(2013-2014)  provides general information on preplant considerations, soil management and nutrition, and pest management, as well as specific information for planting strawberries, blueberries, brambles, gooseberries, and currants. Appendixes provide information on expanded special topics, diagnostic services, nursery sources of berry plants, and production supplies and services. Additional sources of information are also given.
     
  • The Mid-Atlantic Berry Guide Strawberry Production Guide for the Northeast, Midwest, and Eastern Canada (NRES-88)

    The most comprehensive guide ever produced for strawberry growers. Includes 14 chapters, 37 figures, 47 tables, and 115 color photographs. Includes a key to common strawberry pests and problems.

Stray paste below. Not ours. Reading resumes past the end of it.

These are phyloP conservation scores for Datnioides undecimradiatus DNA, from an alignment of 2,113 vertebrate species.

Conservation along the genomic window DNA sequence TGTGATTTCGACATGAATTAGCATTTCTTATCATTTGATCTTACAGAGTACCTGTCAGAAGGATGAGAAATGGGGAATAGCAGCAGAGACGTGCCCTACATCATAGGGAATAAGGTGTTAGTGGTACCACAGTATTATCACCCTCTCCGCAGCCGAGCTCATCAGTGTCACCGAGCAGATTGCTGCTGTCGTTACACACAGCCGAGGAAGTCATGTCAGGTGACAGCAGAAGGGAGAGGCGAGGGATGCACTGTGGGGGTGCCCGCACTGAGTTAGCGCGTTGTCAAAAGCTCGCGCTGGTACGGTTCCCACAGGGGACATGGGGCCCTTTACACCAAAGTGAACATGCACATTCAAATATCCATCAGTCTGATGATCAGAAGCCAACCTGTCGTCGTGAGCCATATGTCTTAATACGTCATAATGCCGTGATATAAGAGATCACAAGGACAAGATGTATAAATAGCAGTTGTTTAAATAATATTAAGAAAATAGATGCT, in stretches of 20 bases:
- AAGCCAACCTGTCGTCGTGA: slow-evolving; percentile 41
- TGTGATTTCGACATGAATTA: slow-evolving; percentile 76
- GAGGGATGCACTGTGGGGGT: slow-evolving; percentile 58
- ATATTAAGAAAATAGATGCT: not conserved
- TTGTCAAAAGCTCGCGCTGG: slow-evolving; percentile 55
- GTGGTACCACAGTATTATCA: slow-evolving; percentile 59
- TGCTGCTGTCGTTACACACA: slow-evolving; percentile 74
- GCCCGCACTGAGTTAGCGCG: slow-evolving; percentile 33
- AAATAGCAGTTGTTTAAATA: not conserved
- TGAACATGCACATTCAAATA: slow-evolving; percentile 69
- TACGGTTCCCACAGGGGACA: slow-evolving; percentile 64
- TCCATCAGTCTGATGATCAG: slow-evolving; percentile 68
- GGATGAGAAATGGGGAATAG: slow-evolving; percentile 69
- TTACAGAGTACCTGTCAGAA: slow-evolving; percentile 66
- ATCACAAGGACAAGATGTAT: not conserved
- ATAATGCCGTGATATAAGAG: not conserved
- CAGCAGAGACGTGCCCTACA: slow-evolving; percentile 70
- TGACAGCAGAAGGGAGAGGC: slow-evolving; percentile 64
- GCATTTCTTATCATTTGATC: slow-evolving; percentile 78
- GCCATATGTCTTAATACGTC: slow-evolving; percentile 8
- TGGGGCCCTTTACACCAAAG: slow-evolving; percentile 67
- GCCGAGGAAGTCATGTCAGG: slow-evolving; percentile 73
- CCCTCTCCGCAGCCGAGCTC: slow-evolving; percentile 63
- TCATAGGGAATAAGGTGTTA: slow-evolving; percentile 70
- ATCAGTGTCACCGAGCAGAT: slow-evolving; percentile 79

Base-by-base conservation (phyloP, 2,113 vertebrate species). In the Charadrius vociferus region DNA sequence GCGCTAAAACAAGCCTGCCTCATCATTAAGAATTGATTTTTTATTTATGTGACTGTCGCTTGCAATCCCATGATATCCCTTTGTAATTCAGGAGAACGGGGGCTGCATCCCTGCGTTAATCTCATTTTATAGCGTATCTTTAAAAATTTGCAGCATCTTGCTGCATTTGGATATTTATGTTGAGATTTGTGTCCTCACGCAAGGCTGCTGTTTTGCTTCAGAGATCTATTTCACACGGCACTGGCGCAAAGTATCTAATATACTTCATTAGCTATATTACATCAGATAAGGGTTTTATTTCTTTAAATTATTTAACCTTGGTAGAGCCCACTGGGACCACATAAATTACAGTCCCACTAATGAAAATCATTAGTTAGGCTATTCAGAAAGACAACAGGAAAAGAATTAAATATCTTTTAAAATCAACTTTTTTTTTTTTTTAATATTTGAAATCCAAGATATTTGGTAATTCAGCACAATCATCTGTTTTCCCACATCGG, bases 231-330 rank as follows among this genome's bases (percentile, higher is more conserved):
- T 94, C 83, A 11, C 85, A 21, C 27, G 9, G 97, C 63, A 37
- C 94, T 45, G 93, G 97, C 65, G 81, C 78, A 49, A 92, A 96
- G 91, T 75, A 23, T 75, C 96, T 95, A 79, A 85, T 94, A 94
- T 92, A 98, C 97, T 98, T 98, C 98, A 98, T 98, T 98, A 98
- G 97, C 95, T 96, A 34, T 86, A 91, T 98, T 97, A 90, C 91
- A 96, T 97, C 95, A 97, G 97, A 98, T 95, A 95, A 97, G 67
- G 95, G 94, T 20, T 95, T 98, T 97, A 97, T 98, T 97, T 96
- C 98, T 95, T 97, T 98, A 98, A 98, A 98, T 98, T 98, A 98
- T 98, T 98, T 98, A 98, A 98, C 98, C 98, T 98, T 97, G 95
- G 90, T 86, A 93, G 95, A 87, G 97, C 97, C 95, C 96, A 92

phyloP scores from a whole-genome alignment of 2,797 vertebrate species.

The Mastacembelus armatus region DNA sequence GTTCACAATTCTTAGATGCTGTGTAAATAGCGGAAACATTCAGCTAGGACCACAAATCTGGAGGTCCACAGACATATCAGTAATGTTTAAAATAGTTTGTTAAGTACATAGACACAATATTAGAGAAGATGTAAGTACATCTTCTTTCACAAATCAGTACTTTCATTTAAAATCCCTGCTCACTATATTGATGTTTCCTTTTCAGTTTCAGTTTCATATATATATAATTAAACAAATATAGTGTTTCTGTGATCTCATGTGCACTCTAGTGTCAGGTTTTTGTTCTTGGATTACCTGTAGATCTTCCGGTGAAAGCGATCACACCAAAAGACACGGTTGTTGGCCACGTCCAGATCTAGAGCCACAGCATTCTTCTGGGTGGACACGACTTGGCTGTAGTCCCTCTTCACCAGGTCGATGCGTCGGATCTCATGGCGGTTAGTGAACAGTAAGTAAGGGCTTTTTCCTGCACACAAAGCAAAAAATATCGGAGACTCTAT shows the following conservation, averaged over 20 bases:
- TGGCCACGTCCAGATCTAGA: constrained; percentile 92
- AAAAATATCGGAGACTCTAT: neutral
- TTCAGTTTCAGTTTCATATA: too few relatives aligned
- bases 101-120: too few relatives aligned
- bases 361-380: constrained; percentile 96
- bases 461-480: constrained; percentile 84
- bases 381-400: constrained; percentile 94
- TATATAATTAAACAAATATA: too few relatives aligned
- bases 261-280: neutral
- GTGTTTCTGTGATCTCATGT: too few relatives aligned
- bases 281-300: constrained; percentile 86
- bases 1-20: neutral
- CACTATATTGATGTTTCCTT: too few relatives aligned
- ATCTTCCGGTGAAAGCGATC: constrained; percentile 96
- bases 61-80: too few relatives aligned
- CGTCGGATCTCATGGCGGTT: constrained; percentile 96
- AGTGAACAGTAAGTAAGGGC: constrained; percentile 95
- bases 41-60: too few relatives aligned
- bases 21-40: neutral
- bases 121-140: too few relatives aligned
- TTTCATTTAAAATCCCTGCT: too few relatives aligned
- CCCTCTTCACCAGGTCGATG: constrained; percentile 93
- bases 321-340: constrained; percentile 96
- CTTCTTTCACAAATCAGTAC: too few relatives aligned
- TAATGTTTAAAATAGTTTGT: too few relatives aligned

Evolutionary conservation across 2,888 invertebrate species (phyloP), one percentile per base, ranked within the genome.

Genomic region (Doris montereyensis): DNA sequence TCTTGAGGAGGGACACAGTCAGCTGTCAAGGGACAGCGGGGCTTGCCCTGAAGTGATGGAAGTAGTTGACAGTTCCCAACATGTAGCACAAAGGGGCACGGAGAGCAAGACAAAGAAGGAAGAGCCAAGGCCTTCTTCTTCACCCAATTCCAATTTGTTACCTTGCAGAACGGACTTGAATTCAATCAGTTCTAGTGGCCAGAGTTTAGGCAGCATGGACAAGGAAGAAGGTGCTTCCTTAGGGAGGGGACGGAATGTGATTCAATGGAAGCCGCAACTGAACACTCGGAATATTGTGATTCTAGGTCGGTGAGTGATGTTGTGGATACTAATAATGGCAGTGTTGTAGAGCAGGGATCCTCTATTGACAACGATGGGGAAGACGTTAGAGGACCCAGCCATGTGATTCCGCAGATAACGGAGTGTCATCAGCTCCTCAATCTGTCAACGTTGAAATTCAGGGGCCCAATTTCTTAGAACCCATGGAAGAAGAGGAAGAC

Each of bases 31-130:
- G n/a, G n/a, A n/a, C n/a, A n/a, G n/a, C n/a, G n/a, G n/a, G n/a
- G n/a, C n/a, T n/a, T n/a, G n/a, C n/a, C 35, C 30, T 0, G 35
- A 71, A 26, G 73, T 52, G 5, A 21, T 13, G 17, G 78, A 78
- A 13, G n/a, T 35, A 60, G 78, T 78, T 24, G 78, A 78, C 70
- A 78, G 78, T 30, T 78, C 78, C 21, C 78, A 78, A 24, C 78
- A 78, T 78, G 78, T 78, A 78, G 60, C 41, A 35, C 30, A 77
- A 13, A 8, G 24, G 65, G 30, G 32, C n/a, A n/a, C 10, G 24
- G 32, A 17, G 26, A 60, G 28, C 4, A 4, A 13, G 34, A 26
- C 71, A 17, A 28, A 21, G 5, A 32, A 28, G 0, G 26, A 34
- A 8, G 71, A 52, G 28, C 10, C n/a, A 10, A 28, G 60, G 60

Commercial Storage and Produce Safety

Commercial Storage

  • The Commercial Storage of Fruits, Vegetables, and Florist and Nursery Stocks (Handbook # 66, Revised Feb. 2016)
    Edited by Kenneth C. Gross, Chien Yi Wang, and Mikal Saltveit
    Gross and Wang are formerly with the Food Quality Laboratory, Beltsville Agricultural Research Center, USDA, Agricultural Research Service, Beltsville, MD. They are now retired. Saltveit is with the Department of Plant Sciences, University of California, Davis, CA.